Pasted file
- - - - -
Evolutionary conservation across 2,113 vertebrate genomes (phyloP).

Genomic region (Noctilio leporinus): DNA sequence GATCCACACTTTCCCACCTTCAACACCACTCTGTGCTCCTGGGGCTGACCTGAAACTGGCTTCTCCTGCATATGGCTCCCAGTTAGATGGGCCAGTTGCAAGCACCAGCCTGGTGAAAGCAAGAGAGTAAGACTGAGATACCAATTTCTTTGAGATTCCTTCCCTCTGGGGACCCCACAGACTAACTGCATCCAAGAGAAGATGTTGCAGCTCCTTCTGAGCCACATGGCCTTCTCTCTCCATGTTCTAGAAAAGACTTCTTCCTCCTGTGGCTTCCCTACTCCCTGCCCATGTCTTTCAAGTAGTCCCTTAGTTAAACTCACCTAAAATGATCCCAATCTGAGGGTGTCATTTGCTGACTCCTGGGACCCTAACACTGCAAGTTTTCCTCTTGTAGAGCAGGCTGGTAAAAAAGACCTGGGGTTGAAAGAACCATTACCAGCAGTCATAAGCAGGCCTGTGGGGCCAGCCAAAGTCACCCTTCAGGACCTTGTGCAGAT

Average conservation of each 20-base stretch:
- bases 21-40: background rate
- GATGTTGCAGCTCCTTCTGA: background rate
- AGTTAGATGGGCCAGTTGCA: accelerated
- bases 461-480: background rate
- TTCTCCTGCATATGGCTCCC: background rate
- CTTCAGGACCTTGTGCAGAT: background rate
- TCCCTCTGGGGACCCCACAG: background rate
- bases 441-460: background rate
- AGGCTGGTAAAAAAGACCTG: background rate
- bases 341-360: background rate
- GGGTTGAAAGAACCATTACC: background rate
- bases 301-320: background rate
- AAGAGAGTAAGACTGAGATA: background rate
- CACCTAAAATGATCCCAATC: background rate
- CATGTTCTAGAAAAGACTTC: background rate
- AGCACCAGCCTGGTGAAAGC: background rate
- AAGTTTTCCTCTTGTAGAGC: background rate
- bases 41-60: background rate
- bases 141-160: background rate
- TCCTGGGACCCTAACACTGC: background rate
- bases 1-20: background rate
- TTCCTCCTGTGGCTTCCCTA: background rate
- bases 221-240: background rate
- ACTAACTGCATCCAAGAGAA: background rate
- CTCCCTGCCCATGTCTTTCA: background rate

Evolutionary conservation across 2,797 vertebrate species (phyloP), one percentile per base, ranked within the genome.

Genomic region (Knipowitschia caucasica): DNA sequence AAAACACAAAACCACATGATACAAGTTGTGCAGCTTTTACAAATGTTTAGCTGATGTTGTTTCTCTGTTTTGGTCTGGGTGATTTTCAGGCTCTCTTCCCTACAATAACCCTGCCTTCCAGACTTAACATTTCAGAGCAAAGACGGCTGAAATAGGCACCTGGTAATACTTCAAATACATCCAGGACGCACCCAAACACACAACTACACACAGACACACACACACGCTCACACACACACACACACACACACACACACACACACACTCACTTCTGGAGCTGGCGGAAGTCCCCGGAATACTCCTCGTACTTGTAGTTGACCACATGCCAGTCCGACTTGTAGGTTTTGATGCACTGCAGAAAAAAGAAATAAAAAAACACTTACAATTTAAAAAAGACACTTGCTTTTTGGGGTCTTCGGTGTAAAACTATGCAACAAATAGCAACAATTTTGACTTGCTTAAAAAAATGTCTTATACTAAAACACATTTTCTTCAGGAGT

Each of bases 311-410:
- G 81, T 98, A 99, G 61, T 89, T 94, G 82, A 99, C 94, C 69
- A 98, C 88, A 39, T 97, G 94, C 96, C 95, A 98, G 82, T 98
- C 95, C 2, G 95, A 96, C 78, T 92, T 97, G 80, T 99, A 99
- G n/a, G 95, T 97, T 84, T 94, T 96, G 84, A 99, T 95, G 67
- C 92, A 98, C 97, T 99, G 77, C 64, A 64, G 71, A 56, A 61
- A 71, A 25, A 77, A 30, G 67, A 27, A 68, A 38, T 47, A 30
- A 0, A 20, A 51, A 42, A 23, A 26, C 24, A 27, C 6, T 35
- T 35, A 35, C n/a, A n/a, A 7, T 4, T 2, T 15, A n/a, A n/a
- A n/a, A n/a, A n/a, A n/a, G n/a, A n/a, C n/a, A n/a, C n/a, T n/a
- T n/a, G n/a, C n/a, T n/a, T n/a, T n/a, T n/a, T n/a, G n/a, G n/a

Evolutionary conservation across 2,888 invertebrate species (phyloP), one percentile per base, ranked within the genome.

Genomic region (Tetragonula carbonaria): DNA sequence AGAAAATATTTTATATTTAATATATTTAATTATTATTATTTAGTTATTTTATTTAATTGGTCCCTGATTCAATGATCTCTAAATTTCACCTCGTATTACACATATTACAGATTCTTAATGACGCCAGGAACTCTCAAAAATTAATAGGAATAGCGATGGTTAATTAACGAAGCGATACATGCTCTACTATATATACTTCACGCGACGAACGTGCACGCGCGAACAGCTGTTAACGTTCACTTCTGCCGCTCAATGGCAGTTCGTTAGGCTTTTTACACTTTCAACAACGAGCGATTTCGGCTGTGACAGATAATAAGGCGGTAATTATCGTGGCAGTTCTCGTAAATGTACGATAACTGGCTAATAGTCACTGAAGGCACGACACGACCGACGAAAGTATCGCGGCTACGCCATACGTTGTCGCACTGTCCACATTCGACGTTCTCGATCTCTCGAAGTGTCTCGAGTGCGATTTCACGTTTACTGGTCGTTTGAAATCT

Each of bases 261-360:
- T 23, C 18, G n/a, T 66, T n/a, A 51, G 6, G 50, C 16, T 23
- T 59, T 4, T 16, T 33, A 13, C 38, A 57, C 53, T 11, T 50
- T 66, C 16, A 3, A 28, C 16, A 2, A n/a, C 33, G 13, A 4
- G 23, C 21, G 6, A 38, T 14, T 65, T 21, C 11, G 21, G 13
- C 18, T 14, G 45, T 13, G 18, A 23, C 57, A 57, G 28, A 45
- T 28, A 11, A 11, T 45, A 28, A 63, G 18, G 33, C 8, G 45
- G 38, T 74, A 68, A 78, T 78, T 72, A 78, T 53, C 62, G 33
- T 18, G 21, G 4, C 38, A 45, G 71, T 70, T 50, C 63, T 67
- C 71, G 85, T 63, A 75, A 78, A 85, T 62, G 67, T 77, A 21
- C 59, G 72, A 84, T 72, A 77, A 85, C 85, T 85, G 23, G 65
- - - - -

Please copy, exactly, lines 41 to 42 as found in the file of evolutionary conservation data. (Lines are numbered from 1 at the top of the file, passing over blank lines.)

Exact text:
- T n/a, G n/a, C n/a, T n/a, T n/a, T n/a, T n/a, T n/a, G n/a, G n/a

Evolutionary conservation across 2,888 invertebrate species (phyloP), one percentile per base, ranked within the genome.